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Saturday - February 09, 2008

From: Portland, OR
Region: Northwest
Topic: General Botany
Title: Looking for leaves of milkweed plants for experiment
Answered by: Nan Hampton

QUESTION:

I am an undergraduate chemistry student at the University of Portland and want to perform an experiment using milkweed leaves. How would I get milkweed leaves at this time of year? Any help you can provide is greatly appreciated.

ANSWER:

I am assuming that you want just any species of the Genus Asclepias and not a particular milkweed species. There are three species of Asclepias that are found in Oregon—Asclepias fascicularis (Mexican whorled milkweed), Asclepias speciosa (showy milkweed), and Asclepias syriaca (common milkweed). It is too early in the year to find any of these growing in the wild in Oregon. The same situation holds for any milkweed species growing in Texas or elsewhere in the South. Your best bet, I think, is to find a nursery in your area that either has seeds that you can purchase to grow your own plants or that has young plants growing. You can find in our National Suppliers Directory a listing of nurseries and seed companies in your area that specialize in native plants. We also have a listing of Associates who offer a discount to members of the Lady Bird Johnson Wildflower Center. In a quick search, I found that Alpine WildSeed in Ellensburg, Washington has Asclepias speciosa seeds listed for sale. Also, Nothing But Northwest Natives Nursery in Woodland Washington has A. speciosa plants listed for sale. The Native Seed Network lists other Northwest sources for the seed of A. speciosa.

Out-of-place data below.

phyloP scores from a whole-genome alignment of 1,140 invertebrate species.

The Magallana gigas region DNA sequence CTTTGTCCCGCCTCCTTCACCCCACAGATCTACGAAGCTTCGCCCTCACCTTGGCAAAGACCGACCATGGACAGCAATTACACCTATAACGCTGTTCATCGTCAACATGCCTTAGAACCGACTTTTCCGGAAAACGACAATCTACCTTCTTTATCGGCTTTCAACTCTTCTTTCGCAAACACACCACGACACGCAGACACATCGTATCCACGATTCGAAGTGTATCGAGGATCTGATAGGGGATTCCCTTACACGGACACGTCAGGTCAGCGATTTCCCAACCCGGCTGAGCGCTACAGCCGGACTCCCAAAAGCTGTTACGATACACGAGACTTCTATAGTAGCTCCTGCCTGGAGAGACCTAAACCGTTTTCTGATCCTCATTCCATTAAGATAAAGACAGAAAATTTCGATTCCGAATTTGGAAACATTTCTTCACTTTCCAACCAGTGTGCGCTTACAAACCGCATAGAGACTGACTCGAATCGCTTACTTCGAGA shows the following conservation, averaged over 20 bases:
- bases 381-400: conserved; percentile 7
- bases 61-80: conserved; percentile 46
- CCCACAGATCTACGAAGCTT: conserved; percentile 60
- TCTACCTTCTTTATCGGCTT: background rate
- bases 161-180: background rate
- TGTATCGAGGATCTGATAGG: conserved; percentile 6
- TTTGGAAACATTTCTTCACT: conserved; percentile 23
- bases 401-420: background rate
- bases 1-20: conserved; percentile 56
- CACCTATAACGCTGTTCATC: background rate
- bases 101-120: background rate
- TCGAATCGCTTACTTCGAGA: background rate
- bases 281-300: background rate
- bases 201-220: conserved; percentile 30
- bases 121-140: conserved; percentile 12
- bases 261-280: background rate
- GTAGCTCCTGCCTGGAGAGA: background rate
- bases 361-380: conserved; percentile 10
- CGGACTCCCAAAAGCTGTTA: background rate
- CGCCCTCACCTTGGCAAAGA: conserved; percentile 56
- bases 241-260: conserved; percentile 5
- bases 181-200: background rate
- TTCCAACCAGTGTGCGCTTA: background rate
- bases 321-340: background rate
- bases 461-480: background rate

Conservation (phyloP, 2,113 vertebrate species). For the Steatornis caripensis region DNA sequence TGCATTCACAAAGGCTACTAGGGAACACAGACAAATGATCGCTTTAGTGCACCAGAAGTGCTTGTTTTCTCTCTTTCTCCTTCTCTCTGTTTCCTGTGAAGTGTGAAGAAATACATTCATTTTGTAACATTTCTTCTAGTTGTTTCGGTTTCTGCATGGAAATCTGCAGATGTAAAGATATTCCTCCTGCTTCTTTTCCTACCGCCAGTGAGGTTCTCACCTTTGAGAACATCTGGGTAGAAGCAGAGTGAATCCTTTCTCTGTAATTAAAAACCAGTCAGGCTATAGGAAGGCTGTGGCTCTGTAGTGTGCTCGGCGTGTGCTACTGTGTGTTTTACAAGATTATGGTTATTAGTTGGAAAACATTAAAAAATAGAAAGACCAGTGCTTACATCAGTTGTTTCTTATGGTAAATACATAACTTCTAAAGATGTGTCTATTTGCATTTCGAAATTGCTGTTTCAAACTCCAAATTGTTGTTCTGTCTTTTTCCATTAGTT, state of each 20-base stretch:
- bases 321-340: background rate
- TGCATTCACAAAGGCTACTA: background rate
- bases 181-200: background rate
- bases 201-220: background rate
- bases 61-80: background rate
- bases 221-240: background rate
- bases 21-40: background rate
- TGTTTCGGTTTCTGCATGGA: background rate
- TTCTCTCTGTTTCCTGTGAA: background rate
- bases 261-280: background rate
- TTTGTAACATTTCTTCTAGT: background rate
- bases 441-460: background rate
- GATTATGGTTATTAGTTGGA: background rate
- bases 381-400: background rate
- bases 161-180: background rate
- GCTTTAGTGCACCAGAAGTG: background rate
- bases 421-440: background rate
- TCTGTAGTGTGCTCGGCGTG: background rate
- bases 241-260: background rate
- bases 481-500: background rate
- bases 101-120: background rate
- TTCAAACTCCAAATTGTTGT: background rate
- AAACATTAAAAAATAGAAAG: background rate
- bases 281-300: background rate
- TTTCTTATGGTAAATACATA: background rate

Other possibilities are the greenhouses of public gardens such as Leach Botanical Garden and the Berry Botanic Garden in Portland, the Oregon Garden in Silverton or University of Washington Botanic Gardens in Seattle. Since you are doing a university research project, it might be possible that they would be able to furnish you with a few young plants if they are growing them in their greenhouses. There are other botanical gardens in or near Portland that you could locate by Googling "botanical gardens Oregon".

Finally, since both A. speciosa and A. syriaca are listed as caterpillar and nectar hosts for the monarch butterfly (Danaus plexippus) you might check with Monarch Watch and the Monarch Butterfly Website for sources of milkweed plants. Additionally, the Oregon Zoo in Portland has a butterfly exhibit, Winged Wonders, and might possibly have a supply, or know of a supplier, of milkweed.

 

 

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